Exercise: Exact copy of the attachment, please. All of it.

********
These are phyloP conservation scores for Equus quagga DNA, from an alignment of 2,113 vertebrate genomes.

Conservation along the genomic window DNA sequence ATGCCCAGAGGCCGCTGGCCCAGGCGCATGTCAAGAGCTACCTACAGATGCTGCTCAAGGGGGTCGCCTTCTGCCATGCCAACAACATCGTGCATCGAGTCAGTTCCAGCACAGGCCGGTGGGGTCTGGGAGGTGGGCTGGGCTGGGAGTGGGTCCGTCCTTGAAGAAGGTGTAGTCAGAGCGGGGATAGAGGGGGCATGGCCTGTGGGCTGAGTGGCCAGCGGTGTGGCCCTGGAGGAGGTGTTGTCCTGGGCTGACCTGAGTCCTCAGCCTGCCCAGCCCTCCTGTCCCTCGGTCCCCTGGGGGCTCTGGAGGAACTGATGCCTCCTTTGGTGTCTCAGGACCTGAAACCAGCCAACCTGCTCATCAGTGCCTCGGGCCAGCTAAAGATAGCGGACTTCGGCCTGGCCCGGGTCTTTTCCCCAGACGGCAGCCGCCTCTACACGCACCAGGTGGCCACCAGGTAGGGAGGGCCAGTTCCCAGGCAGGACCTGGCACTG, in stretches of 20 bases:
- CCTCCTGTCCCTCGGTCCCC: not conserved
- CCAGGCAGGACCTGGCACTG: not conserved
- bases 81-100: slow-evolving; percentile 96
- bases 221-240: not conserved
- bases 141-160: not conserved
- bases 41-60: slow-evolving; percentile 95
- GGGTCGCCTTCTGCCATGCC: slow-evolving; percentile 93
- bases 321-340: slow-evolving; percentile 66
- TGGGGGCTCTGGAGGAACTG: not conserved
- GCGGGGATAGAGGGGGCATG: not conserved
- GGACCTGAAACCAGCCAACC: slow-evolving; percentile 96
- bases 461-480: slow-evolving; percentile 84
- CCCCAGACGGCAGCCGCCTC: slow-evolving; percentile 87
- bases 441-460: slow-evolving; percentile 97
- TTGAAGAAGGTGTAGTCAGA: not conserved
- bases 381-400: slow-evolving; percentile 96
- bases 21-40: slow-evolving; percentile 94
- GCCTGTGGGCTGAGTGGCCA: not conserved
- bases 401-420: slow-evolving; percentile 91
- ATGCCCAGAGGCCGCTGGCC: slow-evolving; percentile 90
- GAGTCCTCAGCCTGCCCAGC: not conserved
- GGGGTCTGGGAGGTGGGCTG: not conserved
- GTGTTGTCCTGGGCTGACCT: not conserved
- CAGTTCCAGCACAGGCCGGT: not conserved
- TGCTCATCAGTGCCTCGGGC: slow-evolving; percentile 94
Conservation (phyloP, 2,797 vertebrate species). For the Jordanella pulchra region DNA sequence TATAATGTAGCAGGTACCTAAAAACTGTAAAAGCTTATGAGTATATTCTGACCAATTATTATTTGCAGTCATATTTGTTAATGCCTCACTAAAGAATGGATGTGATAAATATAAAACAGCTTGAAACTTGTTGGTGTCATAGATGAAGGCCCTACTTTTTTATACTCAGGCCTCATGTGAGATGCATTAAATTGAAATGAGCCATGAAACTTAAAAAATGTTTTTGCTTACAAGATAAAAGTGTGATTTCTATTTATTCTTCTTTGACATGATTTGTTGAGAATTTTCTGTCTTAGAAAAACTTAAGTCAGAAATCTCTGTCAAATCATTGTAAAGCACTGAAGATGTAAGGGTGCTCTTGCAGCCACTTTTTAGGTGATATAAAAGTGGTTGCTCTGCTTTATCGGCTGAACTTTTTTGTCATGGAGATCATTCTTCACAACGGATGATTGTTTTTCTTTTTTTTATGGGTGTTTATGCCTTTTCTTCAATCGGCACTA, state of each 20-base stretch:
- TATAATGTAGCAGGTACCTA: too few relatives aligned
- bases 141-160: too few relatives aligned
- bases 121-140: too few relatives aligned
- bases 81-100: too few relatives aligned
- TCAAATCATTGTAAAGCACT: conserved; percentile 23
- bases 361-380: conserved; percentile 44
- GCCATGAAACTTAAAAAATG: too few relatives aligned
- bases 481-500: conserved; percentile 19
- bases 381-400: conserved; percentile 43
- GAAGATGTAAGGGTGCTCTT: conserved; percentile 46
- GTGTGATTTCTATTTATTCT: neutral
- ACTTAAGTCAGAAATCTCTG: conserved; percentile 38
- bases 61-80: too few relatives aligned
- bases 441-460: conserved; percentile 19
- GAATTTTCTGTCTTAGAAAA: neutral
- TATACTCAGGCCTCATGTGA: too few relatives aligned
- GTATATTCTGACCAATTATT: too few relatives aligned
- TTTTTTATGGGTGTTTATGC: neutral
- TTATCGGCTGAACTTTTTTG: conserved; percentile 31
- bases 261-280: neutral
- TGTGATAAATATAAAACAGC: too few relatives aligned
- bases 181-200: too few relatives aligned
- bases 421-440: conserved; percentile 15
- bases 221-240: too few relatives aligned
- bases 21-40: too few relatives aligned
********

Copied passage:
These are phyloP conservation scores for Equus quagga DNA, from an alignment of 2,113 vertebrate genomes.

Conservation along the genomic window DNA sequence ATGCCCAGAGGCCGCTGGCCCAGGCGCATGTCAAGAGCTACCTACAGATGCTGCTCAAGGGGGTCGCCTTCTGCCATGCCAACAACATCGTGCATCGAGTCAGTTCCAGCACAGGCCGGTGGGGTCTGGGAGGTGGGCTGGGCTGGGAGTGGGTCCGTCCTTGAAGAAGGTGTAGTCAGAGCGGGGATAGAGGGGGCATGGCCTGTGGGCTGAGTGGCCAGCGGTGTGGCCCTGGAGGAGGTGTTGTCCTGGGCTGACCTGAGTCCTCAGCCTGCCCAGCCCTCCTGTCCCTCGGTCCCCTGGGGGCTCTGGAGGAACTGATGCCTCCTTTGGTGTCTCAGGACCTGAAACCAGCCAACCTGCTCATCAGTGCCTCGGGCCAGCTAAAGATAGCGGACTTCGGCCTGGCCCGGGTCTTTTCCCCAGACGGCAGCCGCCTCTACACGCACCAGGTGGCCACCAGGTAGGGAGGGCCAGTTCCCAGGCAGGACCTGGCACTG, in stretches of 20 bases:
- CCTCCTGTCCCTCGGTCCCC: not conserved
- CCAGGCAGGACCTGGCACTG: not conserved
- bases 81-100: slow-evolving; percentile 96
- bases 221-240: not conserved
- bases 141-160: not conserved
- bases 41-60: slow-evolving; percentile 95
- GGGTCGCCTTCTGCCATGCC: slow-evolving; percentile 93
- bases 321-340: slow-evolving; percentile 66
- TGGGGGCTCTGGAGGAACTG: not conserved
- GCGGGGATAGAGGGGGCATG: not conserved
- GGACCTGAAACCAGCCAACC: slow-evolving; percentile 96
- bases 461-480: slow-evolving; percentile 84
- CCCCAGACGGCAGCCGCCTC: slow-evolving; percentile 87
- bases 441-460: slow-evolving; percentile 97
- TTGAAGAAGGTGTAGTCAGA: not conserved
- bases 381-400: slow-evolving; percentile 96
- bases 21-40: slow-evolving; percentile 94
- GCCTGTGGGCTGAGTGGCCA: not conserved
- bases 401-420: slow-evolving; percentile 91
- ATGCCCAGAGGCCGCTGGCC: slow-evolving; percentile 90
- GAGTCCTCAGCCTGCCCAGC: not conserved
- GGGGTCTGGGAGGTGGGCTG: not conserved
- GTGTTGTCCTGGGCTGACCT: not conserved
- CAGTTCCAGCACAGGCCGGT: not conserved
- TGCTCATCAGTGCCTCGGGC: slow-evolving; percentile 94
Conservation (phyloP, 2,797 vertebrate species). For the Jordanella pulchra region DNA sequence TATAATGTAGCAGGTACCTAAAAACTGTAAAAGCTTATGAGTATATTCTGACCAATTATTATTTGCAGTCATATTTGTTAATGCCTCACTAAAGAATGGATGTGATAAATATAAAACAGCTTGAAACTTGTTGGTGTCATAGATGAAGGCCCTACTTTTTTATACTCAGGCCTCATGTGAGATGCATTAAATTGAAATGAGCCATGAAACTTAAAAAATGTTTTTGCTTACAAGATAAAAGTGTGATTTCTATTTATTCTTCTTTGACATGATTTGTTGAGAATTTTCTGTCTTAGAAAAACTTAAGTCAGAAATCTCTGTCAAATCATTGTAAAGCACTGAAGATGTAAGGGTGCTCTTGCAGCCACTTTTTAGGTGATATAAAAGTGGTTGCTCTGCTTTATCGGCTGAACTTTTTTGTCATGGAGATCATTCTTCACAACGGATGATTGTTTTTCTTTTTTTTATGGGTGTTTATGCCTTTTCTTCAATCGGCACTA, state of each 20-base stretch:
- TATAATGTAGCAGGTACCTA: too few relatives aligned
- bases 141-160: too few relatives aligned
- bases 121-140: too few relatives aligned
- bases 81-100: too few relatives aligned
- TCAAATCATTGTAAAGCACT: conserved; percentile 23
- bases 361-380: conserved; percentile 44
- GCCATGAAACTTAAAAAATG: too few relatives aligned
- bases 481-500: conserved; percentile 19
- bases 381-400: conserved; percentile 43
- GAAGATGTAAGGGTGCTCTT: conserved; percentile 46
- GTGTGATTTCTATTTATTCT: neutral
- ACTTAAGTCAGAAATCTCTG: conserved; percentile 38
- bases 61-80: too few relatives aligned
- bases 441-460: conserved; percentile 19
- GAATTTTCTGTCTTAGAAAA: neutral
- TATACTCAGGCCTCATGTGA: too few relatives aligned
- GTATATTCTGACCAATTATT: too few relatives aligned
- TTTTTTATGGGTGTTTATGC: neutral
- TTATCGGCTGAACTTTTTTG: conserved; percentile 31
- bases 261-280: neutral
- TGTGATAAATATAAAACAGC: too few relatives aligned
- bases 181-200: too few relatives aligned
- bases 421-440: conserved; percentile 15
- bases 221-240: too few relatives aligned
- bases 21-40: too few relatives aligned